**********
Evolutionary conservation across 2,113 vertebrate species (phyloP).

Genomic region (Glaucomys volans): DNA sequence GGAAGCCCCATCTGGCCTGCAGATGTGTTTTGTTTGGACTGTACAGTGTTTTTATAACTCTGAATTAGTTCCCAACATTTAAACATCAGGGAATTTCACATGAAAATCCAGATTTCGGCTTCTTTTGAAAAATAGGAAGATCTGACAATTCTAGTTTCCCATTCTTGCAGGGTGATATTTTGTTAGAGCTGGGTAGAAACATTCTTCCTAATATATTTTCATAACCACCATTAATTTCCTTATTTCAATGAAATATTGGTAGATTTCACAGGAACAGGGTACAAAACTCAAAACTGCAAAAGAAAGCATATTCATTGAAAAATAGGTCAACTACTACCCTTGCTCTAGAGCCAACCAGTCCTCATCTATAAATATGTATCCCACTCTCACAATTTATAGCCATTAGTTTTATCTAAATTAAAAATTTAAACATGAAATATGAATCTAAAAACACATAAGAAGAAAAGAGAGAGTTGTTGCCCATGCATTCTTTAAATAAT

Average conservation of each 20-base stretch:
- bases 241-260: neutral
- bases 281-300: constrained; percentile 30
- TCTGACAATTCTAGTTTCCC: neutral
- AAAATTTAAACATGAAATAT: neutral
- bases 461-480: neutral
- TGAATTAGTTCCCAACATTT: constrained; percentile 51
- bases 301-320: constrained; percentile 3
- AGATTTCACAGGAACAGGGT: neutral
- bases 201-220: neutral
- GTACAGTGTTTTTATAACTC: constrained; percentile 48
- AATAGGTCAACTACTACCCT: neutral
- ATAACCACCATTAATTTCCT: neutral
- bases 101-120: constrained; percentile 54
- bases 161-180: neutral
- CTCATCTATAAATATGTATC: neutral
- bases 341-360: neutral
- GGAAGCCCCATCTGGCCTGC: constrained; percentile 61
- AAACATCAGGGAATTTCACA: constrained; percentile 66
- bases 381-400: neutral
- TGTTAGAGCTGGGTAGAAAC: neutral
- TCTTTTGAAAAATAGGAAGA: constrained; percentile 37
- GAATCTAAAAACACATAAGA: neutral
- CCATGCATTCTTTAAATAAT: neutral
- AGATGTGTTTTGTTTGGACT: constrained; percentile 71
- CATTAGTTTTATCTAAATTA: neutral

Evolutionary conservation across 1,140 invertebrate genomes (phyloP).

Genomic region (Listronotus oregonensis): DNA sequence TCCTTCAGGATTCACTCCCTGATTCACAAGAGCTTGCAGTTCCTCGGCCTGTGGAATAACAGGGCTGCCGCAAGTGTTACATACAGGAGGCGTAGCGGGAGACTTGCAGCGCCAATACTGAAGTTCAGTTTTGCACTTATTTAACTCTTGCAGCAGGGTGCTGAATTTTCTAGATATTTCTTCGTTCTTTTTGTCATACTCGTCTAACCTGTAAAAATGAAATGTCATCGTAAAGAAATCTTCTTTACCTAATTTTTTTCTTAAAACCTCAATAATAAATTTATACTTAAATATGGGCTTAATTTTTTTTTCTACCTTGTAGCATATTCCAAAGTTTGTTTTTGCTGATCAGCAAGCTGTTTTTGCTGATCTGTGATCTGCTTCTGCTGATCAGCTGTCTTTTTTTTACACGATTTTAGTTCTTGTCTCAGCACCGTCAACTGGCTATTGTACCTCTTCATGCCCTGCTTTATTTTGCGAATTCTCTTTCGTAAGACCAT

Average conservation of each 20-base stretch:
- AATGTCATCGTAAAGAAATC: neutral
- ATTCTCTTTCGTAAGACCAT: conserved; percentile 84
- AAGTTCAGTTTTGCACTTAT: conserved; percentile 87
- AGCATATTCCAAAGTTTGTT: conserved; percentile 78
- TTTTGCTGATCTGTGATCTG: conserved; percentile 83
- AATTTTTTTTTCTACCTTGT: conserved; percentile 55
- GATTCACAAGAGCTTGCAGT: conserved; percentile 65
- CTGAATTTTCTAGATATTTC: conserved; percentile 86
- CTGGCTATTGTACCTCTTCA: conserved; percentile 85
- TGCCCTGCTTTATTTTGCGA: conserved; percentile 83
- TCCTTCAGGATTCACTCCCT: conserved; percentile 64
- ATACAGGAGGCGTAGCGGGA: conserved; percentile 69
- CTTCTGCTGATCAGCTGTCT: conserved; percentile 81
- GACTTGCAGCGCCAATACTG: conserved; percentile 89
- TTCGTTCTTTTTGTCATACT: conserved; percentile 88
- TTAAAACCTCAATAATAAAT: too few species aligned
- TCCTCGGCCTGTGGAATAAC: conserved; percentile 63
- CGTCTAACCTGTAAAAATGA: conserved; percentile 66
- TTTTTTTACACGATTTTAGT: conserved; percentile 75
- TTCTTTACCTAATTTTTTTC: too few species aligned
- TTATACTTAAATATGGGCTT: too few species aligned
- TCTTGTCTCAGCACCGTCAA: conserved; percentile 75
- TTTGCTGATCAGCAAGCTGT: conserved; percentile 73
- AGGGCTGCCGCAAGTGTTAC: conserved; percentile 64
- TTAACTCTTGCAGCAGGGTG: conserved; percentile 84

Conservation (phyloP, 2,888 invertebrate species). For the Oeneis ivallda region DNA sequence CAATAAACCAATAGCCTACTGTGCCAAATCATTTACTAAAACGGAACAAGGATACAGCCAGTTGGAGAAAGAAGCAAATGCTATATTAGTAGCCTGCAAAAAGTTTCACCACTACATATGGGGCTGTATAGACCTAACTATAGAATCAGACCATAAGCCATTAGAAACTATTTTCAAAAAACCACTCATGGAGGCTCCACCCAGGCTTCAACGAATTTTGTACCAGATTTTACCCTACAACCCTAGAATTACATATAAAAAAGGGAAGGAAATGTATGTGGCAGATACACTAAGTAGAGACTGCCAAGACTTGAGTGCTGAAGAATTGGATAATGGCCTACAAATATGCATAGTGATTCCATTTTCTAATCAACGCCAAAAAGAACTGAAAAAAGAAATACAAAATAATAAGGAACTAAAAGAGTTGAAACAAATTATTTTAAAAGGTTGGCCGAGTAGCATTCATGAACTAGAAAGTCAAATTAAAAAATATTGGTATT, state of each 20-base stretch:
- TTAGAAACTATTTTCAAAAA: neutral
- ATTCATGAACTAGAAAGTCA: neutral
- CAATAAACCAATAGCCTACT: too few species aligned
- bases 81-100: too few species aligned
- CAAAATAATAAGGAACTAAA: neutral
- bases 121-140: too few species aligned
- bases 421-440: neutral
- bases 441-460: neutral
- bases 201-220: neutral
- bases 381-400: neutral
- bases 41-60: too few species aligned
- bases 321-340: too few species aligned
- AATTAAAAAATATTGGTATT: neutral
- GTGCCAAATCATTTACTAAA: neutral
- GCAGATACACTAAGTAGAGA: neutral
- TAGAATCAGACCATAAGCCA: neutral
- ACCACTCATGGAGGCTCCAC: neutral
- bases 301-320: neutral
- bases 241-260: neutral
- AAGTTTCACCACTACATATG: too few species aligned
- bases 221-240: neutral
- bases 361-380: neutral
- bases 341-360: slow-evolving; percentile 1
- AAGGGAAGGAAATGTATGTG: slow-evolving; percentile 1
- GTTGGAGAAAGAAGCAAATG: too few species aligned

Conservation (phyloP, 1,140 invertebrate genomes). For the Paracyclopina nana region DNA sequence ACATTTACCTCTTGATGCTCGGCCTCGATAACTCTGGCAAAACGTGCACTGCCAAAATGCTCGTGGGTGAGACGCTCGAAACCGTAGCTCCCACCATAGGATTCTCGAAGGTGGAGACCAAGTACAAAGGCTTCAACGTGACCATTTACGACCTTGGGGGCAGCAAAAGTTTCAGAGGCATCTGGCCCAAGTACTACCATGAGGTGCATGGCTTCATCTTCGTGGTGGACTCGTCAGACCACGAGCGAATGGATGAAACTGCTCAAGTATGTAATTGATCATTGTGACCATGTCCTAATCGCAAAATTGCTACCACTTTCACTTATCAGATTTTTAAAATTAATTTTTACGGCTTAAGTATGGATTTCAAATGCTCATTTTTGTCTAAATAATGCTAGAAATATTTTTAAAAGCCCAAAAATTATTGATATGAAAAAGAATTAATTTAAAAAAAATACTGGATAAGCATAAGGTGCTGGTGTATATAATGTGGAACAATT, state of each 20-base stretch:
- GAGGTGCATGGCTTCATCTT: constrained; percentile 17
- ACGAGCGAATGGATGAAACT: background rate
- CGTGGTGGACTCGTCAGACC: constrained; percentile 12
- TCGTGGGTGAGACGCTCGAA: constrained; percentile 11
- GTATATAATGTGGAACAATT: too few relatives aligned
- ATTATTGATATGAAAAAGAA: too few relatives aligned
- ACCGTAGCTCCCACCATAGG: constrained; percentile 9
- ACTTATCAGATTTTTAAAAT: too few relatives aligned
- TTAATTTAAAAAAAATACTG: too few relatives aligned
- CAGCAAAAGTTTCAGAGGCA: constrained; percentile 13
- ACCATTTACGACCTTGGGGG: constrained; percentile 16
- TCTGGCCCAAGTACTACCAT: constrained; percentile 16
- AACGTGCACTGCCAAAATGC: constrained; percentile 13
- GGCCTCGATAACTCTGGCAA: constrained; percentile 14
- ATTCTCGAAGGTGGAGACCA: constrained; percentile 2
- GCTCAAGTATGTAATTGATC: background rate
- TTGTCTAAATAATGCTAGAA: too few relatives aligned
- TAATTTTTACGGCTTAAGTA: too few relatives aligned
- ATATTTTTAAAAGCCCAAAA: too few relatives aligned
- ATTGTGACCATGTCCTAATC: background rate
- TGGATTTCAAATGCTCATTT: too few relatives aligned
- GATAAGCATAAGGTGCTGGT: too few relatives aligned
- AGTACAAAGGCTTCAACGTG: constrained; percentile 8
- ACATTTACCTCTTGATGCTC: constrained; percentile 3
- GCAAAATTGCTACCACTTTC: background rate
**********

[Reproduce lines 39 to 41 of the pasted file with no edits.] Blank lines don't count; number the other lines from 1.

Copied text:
- CTGAATTTTCTAGATATTTC: conserved; percentile 86
- CTGGCTATTGTACCTCTTCA: conserved; percentile 85
- TGCCCTGCTTTATTTTGCGA: conserved; percentile 83